“Go In All Guns Blazing”. That’s the tag line on Black’s packaging, and, more importantly, it’s the overriding mantra from start to finish. Levels may well be structured around a serious live action storyline that sees your Black Ops character (Kellar) explaining what went wrong across (the game’s) series of missions, and which ultimately led him—handcuffed—into the interrogation room he’s in for the duration of the game; but that in itself plays perfectly against Black’s relentless ‘gung ho’ approach.
As Kellar, you are frequently told to hold position during missions, to wait for reinforcements or further orders, but to do so leaves you in level limbo. As the player, you ‘must’ continue in order to complete the mission, and Kellar will happily announce that he’s “Goin’ in” against direct instruction. These instances of insubordination, of course, count against Kellar as he argues against bigger accusations between missions. Is his ‘all guns blazing’ attitude a mask for darker motives, or is he merely overly heroic and, as such, a well-chosen patsy?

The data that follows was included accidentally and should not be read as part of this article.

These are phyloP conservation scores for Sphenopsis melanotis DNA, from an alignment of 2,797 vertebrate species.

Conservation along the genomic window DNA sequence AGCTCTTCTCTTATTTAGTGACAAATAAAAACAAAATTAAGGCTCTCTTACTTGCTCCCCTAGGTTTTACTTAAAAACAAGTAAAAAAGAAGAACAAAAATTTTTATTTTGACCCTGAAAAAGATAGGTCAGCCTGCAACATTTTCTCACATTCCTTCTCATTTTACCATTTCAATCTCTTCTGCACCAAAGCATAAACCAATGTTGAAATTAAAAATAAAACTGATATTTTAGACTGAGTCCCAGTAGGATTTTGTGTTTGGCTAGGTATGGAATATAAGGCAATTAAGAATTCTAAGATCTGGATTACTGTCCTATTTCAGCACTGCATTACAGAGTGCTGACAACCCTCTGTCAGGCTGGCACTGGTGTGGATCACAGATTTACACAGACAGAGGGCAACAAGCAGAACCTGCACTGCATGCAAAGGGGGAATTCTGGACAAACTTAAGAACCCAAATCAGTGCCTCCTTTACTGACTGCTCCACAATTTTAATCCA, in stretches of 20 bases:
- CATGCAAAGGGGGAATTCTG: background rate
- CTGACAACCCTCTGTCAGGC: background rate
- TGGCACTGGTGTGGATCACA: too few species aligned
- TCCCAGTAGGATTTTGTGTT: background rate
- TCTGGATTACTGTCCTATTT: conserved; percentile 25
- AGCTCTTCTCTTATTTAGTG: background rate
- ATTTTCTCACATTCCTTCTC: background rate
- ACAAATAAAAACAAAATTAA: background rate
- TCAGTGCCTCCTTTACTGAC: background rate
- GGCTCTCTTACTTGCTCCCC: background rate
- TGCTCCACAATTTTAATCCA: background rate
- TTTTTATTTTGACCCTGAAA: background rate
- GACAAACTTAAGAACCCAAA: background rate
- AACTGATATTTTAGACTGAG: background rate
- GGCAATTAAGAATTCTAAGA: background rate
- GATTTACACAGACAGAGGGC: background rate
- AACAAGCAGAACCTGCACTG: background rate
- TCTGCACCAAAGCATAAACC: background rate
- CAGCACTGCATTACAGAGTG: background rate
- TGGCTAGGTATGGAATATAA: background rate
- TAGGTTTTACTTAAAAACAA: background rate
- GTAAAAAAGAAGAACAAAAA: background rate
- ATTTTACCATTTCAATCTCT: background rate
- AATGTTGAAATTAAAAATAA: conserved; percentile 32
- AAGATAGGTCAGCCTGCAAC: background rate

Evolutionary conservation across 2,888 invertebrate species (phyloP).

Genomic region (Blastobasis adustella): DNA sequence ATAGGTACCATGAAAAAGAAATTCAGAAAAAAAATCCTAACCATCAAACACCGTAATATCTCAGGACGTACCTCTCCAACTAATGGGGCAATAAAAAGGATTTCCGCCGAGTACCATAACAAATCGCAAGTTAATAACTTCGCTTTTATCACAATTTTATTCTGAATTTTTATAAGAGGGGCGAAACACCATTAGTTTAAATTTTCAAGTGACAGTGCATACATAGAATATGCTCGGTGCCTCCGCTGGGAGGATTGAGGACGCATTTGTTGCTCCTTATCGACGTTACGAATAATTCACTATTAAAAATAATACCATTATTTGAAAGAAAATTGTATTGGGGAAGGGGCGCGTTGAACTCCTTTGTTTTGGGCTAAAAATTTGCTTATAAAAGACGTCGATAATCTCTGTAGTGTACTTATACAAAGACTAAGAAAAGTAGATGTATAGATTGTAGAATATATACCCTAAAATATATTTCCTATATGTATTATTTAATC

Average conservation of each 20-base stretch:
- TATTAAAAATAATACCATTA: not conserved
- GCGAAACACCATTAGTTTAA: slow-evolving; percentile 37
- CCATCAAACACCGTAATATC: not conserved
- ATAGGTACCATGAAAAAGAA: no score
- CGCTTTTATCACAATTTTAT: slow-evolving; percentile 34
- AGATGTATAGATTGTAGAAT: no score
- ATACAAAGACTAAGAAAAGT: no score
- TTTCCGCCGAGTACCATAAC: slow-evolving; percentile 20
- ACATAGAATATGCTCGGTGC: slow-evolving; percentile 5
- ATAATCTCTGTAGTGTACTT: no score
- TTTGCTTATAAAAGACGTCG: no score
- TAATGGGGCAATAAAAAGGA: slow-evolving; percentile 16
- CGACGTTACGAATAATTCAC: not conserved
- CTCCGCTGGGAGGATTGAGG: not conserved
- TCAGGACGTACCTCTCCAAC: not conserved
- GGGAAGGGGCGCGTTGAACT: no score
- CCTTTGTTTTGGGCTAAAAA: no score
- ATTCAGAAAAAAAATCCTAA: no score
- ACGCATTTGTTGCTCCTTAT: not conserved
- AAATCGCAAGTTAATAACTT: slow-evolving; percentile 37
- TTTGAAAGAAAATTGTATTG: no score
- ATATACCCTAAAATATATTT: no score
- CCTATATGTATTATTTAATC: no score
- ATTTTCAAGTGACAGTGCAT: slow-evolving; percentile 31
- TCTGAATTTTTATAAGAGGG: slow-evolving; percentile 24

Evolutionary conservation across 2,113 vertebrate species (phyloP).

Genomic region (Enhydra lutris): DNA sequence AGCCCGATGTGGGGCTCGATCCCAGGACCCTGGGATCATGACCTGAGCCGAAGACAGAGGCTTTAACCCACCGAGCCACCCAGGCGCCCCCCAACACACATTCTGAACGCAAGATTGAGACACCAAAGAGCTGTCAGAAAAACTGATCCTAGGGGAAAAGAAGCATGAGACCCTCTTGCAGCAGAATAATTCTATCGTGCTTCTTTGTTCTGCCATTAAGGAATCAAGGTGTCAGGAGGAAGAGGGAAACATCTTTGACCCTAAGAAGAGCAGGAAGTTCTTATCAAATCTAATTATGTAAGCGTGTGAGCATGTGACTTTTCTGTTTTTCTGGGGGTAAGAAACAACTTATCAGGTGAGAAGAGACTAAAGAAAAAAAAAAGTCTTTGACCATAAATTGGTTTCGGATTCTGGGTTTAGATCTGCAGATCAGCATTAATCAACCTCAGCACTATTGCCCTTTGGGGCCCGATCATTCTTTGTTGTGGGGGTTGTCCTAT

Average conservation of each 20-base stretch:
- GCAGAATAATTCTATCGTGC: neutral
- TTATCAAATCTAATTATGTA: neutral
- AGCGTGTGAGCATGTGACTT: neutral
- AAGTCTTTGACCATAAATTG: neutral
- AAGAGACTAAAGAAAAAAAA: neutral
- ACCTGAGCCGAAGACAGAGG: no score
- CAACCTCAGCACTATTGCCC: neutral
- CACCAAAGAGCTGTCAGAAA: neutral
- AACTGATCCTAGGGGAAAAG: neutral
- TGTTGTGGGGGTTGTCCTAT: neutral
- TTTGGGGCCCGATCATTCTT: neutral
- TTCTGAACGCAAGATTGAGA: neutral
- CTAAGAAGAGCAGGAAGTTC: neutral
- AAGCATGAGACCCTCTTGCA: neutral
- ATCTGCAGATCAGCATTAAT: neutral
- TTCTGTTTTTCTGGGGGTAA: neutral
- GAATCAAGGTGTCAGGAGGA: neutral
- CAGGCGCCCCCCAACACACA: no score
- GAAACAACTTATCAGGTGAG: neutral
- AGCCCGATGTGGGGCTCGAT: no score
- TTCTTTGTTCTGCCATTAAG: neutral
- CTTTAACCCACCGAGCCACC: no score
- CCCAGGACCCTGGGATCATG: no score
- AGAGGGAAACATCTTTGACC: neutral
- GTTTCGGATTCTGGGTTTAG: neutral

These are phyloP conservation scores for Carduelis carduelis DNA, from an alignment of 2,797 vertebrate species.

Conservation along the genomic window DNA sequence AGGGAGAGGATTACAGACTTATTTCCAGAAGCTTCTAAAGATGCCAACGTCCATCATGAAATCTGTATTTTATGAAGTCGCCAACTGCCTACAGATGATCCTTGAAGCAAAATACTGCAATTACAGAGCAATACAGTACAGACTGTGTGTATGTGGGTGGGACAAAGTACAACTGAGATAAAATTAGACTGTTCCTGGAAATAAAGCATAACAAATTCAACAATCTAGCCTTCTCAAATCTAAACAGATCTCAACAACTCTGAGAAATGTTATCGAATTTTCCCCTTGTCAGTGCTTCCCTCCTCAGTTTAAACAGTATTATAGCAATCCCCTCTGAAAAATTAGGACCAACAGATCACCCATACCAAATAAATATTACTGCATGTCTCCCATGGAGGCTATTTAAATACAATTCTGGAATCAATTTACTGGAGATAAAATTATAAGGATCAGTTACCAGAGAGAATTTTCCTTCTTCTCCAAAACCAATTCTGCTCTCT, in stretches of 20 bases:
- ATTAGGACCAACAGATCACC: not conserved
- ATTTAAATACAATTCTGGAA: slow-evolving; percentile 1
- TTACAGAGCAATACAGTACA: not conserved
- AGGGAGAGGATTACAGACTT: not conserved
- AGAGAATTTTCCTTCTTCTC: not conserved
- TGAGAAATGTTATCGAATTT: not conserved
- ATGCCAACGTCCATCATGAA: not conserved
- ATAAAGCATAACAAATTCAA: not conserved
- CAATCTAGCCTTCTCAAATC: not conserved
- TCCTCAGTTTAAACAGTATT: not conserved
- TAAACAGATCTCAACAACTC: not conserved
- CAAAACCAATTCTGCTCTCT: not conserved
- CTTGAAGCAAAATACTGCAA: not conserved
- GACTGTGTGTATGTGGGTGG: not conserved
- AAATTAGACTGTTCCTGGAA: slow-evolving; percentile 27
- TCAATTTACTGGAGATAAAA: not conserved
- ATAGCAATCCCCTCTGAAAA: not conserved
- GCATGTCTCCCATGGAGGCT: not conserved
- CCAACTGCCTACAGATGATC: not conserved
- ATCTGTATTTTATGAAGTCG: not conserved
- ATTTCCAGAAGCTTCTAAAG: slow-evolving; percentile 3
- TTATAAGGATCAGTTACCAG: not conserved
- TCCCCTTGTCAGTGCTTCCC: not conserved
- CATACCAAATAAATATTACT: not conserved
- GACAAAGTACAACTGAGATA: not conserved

At the end of the day, character motivation holds little sway on Black’s central gameplay, and it’s unlikely that you’ll truly care while twisting the controller in anticipation of the next mission. And, for all the implied seriousness, Black is unfailingly pure in the simplest of its gaming achievements: it is fun.
When it comes to first-person shooters, there’s a multitude of differing titles that individually offer something special to discerning genre fans, while also remaining true to the same basic premise of progressive blasting. Whether that may be the involving narrative and unsurpassed atmospherics of Half-Life, the glitzy eye-candy and universe-saving thrills of Halo, or the gritty and heart-pounding realism of Call of Duty, there’s always some form of concentrated attraction in an ever-expanding marketplace. And many other (lesser) FPS titles have recently struggled, fought, and largely failed to emulate the successful formulas laid down by the aforementioned games.